tlhIngan-Hol Archive: Wed Jun 30 21:45:58 1999

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Re: KLBC: jImuStaH

On Wed, 30 Jun 1999 16:47:14 -0400 "K.A. Tsai" 
<> wrote:

> jImuStaH.
> (I am in a continuing state of confusion.)

Well said.

> <yIjatlhQo'> jIjatlhlaH'a'?
> (Can I say "Don't speak"?)

Again, this is very well said.
> Is it okay to use <-laH> with <jatlh>? 


> The intent is to ask "Am I correct
> in the way I have said "don't speak"? 

Actually, that's not what I expected. For that, you would be 
better served to ask:

pabna' pabchu''a' mu'tlhegh <<yIjatlhQo'>>?

"Does the sentence 'Don't speak' perfectly follow the rules of 
true grammar?"

What you said is simply more ambiguous. I initially thought you 
meant, "Does one allow me to say..." or "Am I able to say..."

> What all does <-laH> cover?  Does it
> include the ideas of "knowing how to" and "physically able to" and "allowed
> to"? 

So far as I know all of these meanings are valid. The weakest of 
these is likely the "allowed to", though it is justified 
indirectly because if you are not allowed to, then you are not 
able to (unless you are one badassed individual, anyway).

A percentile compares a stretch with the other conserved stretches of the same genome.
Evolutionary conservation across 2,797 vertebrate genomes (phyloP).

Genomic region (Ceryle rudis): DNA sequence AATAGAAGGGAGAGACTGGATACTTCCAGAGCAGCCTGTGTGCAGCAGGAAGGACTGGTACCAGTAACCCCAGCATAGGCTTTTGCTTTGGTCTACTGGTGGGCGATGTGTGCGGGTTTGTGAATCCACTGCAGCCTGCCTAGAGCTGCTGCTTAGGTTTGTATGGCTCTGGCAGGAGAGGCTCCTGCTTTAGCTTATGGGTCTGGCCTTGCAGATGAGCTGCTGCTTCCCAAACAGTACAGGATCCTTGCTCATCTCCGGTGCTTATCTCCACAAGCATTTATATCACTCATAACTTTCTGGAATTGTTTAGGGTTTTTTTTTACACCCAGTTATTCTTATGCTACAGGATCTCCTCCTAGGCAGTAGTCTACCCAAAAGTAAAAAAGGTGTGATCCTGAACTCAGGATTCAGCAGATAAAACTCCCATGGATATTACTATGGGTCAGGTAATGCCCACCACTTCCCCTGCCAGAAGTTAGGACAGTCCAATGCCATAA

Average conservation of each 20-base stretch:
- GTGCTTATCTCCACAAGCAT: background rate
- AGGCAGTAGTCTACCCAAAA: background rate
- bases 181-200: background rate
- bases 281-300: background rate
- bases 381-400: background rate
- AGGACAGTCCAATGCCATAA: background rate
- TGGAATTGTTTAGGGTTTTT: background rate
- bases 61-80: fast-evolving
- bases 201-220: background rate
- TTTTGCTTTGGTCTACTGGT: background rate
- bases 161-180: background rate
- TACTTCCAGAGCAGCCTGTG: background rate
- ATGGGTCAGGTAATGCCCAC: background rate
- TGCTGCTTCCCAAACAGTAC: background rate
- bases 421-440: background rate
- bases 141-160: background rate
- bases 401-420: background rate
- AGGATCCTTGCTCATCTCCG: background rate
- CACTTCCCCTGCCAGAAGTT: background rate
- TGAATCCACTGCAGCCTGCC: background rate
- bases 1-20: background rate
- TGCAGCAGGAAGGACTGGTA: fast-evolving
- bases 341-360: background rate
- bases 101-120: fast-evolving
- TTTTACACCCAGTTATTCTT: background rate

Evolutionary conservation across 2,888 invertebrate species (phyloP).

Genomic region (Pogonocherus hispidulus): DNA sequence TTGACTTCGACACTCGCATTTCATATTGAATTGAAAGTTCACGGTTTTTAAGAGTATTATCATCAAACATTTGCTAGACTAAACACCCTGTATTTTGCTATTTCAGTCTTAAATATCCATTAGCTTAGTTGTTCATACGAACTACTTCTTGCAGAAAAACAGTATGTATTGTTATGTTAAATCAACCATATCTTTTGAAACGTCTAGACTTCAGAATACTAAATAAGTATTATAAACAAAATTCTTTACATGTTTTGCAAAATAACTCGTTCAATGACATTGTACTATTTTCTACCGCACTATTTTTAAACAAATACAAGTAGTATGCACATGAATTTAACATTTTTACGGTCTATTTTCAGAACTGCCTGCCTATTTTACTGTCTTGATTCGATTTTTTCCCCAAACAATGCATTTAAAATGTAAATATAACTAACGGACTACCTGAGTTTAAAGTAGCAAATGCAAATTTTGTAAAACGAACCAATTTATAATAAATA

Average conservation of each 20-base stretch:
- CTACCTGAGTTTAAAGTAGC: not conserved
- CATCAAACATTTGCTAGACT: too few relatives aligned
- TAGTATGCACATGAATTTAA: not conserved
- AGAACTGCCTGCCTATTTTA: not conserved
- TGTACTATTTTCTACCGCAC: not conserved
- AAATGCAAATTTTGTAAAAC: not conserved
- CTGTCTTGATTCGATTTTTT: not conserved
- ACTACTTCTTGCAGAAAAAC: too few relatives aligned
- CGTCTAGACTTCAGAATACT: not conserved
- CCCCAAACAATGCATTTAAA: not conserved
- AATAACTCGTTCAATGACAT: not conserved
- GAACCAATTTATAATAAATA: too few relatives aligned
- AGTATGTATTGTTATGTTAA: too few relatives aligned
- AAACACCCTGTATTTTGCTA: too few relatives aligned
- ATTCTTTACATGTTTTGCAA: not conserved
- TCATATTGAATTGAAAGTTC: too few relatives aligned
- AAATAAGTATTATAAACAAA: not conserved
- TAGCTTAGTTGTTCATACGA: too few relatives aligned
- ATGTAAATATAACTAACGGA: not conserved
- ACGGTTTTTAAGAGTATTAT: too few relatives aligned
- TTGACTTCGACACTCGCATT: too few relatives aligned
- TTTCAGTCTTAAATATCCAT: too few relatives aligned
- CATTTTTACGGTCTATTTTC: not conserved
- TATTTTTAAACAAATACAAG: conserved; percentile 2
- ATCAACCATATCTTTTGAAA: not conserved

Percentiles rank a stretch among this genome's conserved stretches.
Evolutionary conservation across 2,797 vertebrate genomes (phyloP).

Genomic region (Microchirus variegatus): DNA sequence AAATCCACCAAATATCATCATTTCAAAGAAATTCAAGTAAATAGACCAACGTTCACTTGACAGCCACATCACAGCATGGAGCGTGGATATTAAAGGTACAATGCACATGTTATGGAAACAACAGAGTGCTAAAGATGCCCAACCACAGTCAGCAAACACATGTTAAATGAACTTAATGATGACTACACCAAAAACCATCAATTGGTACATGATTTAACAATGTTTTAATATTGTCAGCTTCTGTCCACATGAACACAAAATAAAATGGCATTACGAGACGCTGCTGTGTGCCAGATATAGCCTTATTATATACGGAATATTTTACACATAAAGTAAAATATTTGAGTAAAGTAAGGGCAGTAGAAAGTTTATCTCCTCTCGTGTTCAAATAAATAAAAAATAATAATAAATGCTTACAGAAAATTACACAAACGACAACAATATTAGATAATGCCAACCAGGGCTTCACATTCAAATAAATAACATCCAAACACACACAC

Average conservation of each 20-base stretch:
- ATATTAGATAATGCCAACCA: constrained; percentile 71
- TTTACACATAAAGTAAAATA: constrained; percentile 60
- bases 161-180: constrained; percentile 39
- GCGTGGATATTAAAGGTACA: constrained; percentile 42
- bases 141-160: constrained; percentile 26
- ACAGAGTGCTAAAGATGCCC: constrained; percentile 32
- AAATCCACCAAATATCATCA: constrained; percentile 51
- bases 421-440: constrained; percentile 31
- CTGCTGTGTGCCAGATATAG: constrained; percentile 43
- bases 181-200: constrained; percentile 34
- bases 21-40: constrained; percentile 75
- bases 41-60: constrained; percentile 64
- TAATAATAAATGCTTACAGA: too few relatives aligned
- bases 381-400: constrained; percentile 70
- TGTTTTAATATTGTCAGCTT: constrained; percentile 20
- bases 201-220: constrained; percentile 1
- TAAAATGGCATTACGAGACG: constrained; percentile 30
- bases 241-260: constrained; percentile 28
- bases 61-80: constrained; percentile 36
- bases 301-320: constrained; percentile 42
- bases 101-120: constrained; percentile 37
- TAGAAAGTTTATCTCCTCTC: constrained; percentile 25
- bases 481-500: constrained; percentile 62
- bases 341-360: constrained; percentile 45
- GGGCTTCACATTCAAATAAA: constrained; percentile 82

> Are there any restrictions in the affixes that <jatlh> can take?

Well, since the direct object of {jatlh} is never, to my 
knowledge, a person, {-'egh} and {-chuq} don't make much sense 
to me. When people say {qajatlh}, they are using a grammatical 
trick to refer to the INdirect object as a shorthand for {SoHvaD 
jIjatlh}. Meanwhile, I know of no such use of {-'egh} or {-chuq} 
as a similar sort of shortcut. I can't think of any other verb 
suffixes that do not have a context for which that suffix would 
be correct on the verb.

> Is the above sentence a candidate for recasting?

Very few aren't. {{:)>

> runa 
> -------------------------------
> e-mail:
> The Z-Phials: "The Truth Is Right Here"

charghwI' 'utlh

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